- Eat right. This one’s easy: First, eat fewer sweets, carbs, and red meat and more fruits and veggies. You’ll want to avoid ultra-processed foods and eat more whole foods — for example, eat a variety of nuts instead of sugary peanut butter, or rotisserie chicken meat instead of processed lunchmeat. Second, consider adhering to some practices in the Mediterranean and DASH (Dietary Approaches to Stop Hypertension) diets. And third, remember to eat in moderation and stop eating when you feel full.
Brain-healthy activities to try
Experts will tell you that any mentally stimulating activity is good for your brain. Crossword puzzles, math problems, and drawing can all hone your memory, boost your concentration, and stimulate your brain cells. But if those aren’t your interests, there are plenty of other things to try. Here are just a handful of activities that are guaranteed to engage your mind. You might notice a few of these also cross over into helping you to get exercise or be more social, which is great — you want to engage as many of the Six Pillars of Brain Health as you can.
Take lifelong learning classes. Many colleges offer older adults the opportunity to audit college classes for a nominal fee. Some universities may offer online courses or allow you to attend in person. Most universities allow you to sit in or “audit” their classes at no cost. There’s nothing quite like learning about something that’s always fascinated you to stimulate the mind. Without the pressure of a grade attached to it, learning can be even more enjoyable.
Read more books — both fiction and nonfiction. Romance novels are fun, but to really give your brain that extra boost, try reading historical nonfiction or fact-filled nonfiction books. Both types can increase your intelligence by boosting your vocabulary and expanding your mental arsenal of interesting facts and knowledge. Historical fiction is also a great genre for stimulating your brain.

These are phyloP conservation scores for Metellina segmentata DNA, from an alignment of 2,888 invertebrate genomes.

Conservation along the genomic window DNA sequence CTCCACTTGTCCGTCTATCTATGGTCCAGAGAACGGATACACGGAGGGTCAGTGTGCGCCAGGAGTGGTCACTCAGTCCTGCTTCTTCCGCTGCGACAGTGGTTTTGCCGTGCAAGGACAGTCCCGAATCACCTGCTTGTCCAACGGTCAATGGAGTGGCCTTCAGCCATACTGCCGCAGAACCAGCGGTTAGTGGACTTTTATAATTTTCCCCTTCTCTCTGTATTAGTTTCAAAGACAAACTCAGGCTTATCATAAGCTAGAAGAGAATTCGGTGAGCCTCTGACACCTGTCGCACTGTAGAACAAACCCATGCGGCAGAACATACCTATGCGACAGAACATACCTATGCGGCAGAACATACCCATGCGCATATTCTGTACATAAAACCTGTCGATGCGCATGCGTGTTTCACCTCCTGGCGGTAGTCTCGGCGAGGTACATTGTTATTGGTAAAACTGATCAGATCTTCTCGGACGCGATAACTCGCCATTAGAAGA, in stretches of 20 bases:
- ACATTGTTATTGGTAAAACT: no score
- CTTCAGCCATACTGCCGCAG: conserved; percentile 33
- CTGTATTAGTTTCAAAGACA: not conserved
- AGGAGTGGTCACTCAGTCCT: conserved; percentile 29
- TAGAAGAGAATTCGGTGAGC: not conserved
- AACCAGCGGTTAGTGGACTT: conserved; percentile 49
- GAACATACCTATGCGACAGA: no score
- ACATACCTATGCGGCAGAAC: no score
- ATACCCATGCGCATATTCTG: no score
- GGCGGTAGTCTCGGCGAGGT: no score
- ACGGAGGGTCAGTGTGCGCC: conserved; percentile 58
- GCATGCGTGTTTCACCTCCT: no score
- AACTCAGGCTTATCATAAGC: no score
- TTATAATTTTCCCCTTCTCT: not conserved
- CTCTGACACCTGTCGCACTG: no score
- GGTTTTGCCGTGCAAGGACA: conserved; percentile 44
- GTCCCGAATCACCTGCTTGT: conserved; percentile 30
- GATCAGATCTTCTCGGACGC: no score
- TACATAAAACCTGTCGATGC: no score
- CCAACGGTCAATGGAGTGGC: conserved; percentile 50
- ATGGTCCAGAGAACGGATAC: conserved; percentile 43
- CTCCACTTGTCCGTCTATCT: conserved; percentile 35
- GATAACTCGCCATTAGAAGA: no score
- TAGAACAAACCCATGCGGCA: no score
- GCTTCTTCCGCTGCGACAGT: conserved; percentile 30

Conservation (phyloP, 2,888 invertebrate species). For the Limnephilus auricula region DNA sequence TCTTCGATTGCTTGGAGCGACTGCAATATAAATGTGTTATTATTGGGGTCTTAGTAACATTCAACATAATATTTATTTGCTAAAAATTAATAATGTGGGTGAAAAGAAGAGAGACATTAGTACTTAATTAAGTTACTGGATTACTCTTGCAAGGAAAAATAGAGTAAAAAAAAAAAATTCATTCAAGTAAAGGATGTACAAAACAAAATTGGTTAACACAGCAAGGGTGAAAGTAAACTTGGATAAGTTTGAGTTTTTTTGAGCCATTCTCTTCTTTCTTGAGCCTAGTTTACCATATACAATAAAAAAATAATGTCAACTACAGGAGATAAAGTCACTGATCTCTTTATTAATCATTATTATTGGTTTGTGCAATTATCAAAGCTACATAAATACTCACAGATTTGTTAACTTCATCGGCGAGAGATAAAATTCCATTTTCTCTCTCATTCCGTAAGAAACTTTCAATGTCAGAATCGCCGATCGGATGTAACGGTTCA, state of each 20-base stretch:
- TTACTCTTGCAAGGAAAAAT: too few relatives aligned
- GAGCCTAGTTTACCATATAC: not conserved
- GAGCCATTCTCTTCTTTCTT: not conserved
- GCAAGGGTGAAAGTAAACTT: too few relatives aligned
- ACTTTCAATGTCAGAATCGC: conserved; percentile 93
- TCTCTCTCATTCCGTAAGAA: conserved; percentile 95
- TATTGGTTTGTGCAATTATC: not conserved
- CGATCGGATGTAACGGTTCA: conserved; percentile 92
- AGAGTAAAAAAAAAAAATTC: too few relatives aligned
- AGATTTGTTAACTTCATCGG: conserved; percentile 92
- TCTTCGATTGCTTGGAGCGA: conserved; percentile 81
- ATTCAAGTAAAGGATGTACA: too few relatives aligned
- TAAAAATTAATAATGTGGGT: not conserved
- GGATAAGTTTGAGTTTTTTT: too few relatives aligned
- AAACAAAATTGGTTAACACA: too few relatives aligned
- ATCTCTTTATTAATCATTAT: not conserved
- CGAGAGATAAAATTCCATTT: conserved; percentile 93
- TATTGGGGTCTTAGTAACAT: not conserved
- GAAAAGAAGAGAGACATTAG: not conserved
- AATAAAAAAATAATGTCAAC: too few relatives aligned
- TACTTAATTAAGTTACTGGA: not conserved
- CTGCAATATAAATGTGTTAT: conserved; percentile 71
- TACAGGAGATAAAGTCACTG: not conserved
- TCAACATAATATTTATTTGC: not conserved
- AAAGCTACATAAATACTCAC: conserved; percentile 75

Learn a new language. Learning how to speak a new language is a great way to stimulate your brain, because language literally improves cognition and neuroplasticity. Try using apps like Duolingo or Rosetta Stone to teach yourself a language that interests you. Or make friends with someone who speaks a language you’d like to learn.
Learn how to play a musical instrument. You may already know how to play the piano, but if it’s been a while, take a refresher lesson or two. Or switch instruments entirely and learn how to play the clarinet, violin, or drums. You don’t have to be good enough to join a band; you just have to enjoy the experience of learning.
Take up a whole new sport or physical activity. We’re not saying you should join a rugby or flag football team (but if you’re in good physical health, why not?). Instead, consider taking up cycling, pickleball, hiking, birdwatching, golf, dancing, martial arts, or any physical activity that interests you. Sports are very social, too!
The lifestyle you want is waiting
Something that’s very worth mentioning in an article about keeping your mind active: Retirement communities like Searstone are big promoters of the Six Pillars of Brain Health. Searstone has services and amenities available to help residents stay active in mind, body, and soul; eat nutritious and delicious meals; stress less and enjoy more carefree days; and so on.
At Searstone, you’ll find evidence of the Six Pillars of Brain Health everywhere on our campus — including our engaging programs focused on Eight Dimensions of Wellness, our flexible dining program, our full-time Enrichment Coordinator and full-time Director of Resident Life & Wellness, our the state-of-the-art fitness center, common spaces such as a library, game room, indoor pool, outdoor walking paths, and much more – wellness is woven into the fabric of the community.
If you’re ready to enjoy all the opportunities to keep your mind active, we’ve got the perfect place to start. Talk to a member of our team by calling us at 919.705.0946 or visiting us online any time. If you’d prefer to come meet in person, we’d be happy to schedule a personal visit so you can tour our stunning Cary, North Carolina, campus.